It's the first time for me that I implement a multi-language and regional website. I read all the google information about how to implement hreflang tags and I also read a few other information on the internet and now I am just not sure if what I implemented is "best practice".
So I have on top-level domain ".com" and for the beginning I decided to go with the sub-folder structure. Initially, I only had /de and /en. Nothing special. I then realized that for certain posts, pages etc. (it's basically an information platform) I'd like to specifically target a region.
So for instance I maybe have one post written in German for people speaking German (generic, so simple 'de)', I might like to change a few parts (and some affiliate links) to make it more suitable for Austria.
The page then will have hreflang flags "de" and "de-AT" with the respective unique links. There will be definitely a content overlap of > 70%.
Also, I want to keep the thing as flexible as possible. So it would be possible to target specific regions without targeting the general language that is spoken there. For instance, it should be possible to write a post only for people in Austria speaking German 'de-AT' and there is no translation for people that just speak German "de".
To make it very clear, the database would look like this (first table are posts and second are post_translations):
#id, author, created_at, updated_at '1', 'Snake', '2020-06-30 10:55:00', '2020-06-30 10:55:00' '2', 'Snake', '2020-06-30 11:45:53', '2020-06-30 11:45:53' '3', 'Snake', '2020-06-30 15:09:18', '2020-06-30 15:09:18' '4', 'Snake', '2020-06-30 15:09:18', '2020-06-30 15:09:18' '5', 'Snake', '2020-06-30 15:09:18', '2020-06-30 15:09:18' #id, post_id, locale, title, slug, content '1', '1', 'de', 'Title 1', 'title-1', 'Content 1' '2', '1', 'de-AT', 'Title 1 de-AT', 'title-1-de-at', 'Content 1 de-AT' '3', '2', 'de', 'Title 2', 'title-2', 'Content 2' '4', '3', 'de-CH', 'Title 3 de-CH', 'title-3-de-ch', 'Content 3 de-CH' '5', '4', 'de', 'Title 4', 'title-4', 'Content 4' '6', '5', 'de-AT', 'Title 5 de-AT', 'title-5-de-at', 'Content 5 de-AT'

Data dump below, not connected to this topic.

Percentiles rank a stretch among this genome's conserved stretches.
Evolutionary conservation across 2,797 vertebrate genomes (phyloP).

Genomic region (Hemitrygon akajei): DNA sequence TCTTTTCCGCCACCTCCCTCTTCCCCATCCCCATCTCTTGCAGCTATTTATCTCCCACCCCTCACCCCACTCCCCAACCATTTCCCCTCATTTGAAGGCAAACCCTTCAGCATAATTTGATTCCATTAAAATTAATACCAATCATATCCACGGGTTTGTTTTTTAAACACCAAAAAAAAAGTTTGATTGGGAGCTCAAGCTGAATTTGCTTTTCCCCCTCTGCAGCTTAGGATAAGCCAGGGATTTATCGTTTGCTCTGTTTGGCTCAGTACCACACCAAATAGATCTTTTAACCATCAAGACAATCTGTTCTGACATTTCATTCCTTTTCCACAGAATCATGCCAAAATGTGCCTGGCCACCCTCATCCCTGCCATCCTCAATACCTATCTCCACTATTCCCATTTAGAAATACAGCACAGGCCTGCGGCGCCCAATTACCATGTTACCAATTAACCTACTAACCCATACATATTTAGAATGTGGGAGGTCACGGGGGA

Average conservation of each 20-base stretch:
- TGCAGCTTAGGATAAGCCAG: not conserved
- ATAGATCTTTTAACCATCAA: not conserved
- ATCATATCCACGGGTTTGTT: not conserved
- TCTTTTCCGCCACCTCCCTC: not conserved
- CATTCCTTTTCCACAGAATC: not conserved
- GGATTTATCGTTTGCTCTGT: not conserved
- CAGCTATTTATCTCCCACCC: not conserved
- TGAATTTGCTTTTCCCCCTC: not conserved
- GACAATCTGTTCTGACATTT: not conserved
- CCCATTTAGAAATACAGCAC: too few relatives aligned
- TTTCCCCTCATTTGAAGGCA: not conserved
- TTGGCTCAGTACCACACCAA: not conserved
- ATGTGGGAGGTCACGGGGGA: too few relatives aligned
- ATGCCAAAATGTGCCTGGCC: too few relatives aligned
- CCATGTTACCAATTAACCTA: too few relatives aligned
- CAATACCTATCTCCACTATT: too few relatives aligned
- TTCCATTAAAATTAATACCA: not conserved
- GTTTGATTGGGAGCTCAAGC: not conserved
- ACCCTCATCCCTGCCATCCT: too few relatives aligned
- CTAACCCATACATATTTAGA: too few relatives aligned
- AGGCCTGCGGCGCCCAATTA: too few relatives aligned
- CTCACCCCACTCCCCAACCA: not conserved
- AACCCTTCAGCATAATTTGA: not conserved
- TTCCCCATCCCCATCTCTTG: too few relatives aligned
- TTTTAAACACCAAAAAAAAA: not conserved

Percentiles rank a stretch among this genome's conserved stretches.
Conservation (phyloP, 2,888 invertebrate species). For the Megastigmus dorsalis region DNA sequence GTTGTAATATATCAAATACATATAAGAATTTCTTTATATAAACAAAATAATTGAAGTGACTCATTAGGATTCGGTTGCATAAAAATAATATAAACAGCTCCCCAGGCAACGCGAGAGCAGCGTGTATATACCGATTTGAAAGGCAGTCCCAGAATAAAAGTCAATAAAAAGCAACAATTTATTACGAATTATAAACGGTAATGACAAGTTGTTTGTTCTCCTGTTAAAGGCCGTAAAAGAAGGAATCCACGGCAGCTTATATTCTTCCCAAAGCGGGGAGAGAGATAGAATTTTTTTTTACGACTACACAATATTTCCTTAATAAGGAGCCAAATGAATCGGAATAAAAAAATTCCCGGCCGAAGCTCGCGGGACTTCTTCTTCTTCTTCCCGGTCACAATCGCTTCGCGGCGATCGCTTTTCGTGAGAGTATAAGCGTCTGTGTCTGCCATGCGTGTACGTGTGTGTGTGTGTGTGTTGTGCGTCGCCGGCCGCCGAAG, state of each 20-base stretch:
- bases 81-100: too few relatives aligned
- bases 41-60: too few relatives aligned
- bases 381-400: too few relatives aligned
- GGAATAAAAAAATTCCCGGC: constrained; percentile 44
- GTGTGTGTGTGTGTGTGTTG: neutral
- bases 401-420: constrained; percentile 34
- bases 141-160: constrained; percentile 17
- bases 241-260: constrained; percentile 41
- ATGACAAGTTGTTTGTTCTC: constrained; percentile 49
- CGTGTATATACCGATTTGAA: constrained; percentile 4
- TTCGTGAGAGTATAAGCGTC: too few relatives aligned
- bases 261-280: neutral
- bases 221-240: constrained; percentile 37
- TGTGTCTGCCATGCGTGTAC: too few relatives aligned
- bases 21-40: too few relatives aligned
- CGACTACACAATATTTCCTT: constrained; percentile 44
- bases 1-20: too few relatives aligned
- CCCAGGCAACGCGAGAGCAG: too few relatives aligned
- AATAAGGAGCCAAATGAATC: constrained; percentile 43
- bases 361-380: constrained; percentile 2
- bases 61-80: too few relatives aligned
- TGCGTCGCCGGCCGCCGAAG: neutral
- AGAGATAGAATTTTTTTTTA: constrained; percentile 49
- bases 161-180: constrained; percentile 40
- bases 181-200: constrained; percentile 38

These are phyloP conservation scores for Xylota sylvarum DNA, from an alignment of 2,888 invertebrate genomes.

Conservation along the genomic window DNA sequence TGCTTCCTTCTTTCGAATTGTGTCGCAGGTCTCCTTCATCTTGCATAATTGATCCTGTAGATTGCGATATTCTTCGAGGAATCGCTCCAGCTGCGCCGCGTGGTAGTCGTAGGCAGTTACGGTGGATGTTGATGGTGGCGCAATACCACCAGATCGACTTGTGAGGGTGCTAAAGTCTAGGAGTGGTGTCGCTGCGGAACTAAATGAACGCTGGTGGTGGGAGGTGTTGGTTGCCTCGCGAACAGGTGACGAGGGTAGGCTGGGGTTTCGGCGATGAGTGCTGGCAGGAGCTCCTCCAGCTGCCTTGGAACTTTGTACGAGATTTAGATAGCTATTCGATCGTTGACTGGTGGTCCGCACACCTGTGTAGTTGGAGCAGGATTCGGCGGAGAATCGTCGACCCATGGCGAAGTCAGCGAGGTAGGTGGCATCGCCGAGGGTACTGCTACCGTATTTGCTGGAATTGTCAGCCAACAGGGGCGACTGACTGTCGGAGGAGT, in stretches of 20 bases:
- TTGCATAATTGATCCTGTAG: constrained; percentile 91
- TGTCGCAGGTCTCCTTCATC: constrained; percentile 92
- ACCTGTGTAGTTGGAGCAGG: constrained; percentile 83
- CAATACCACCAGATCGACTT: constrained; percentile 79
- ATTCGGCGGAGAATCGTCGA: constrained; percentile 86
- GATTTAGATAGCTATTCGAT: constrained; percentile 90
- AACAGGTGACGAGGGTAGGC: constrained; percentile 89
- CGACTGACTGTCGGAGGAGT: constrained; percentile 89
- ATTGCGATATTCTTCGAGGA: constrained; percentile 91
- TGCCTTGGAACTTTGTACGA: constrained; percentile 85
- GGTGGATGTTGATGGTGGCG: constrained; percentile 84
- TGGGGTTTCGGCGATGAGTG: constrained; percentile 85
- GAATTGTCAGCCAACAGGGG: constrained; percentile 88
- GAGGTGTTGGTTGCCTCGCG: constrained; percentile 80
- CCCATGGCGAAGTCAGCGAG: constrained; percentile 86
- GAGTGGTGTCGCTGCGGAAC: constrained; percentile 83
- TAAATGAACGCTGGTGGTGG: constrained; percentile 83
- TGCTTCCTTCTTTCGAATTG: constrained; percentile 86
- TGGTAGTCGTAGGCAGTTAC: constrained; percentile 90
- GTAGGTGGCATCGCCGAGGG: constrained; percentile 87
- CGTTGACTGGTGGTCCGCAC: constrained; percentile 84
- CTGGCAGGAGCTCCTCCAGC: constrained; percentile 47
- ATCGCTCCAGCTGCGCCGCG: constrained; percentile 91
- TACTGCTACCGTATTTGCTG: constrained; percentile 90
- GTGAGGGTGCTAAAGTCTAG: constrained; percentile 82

So the Post 1 that targets German speakers and German speakers in Austria, written by Snake, would have two associated posts, with these hreflangs:
<link rel="alternate" hreflang="de" href="/de/title-1"/> <link rel="alternate" hreflang="de-AT" href="'/de-AT/title-1-de-at"/>
and post 5 would only have on hreflang flag and targets only de-AT (much more specific), the hreflang flag would be then
<link rel="alternate" hreflang="de-AT" href="'title-5-de-at"/>
I think (or hope) that this approach is what I want, to be able to have generic posts written for English and German speakers, but I also want to be able to target very specific regions.
What now gives me a very hard time is the following. Let's say I have someone coming to my website on page domain.com/blog/de. That means he would be on the generic page for German speakers. Same would be true if we had /en. As you can see from my example there would be pages for German speakers but also for German speakers in Austria. My idea is now, that on the /de site I show all posts that are available in German, irrespective of the region, so the index would look like (the numbers are the respective ids in post_translations table):
(id) 1 Title 1 de 2 Title 2 de 3 Title 3 de-CH de-CH 4 Title 4 de 5 Title 5 de-AT de-AT
...but if I have someone coming to my 'de-AT' blog index page, I'd only show him the following index:
1 Title 1 de-AT de-AT 5 Title 5 de-AT de-AT
So my final question now would be, does that make sense? Or should I only show on the generic site 'de' the posts that are written in German, irrespective that other people from Austria and also Switzerland could read it. The same would be true for English of course, posts that are for people in the US ('en-US') could be also read by people from the UK obviously, so it could make sense to present these posts to people from UK as well).
If I'd go with a "strict" version, staying with my example, the index for 'de' would the exclude the post with Title 5 ('de-AT') and Title 3 ('de-CH') and would look like this:
1 Title 1 de 2 Title 2 de 4 Title 4 de
I believe it would then also make sense to include some logic to make sure that an user that is located in Austria would get hints that certain posts are available in his language or to maybe inform him that he is currently on the generic index page and maybe he wants to go for the specific index page for his region, but that's a different story.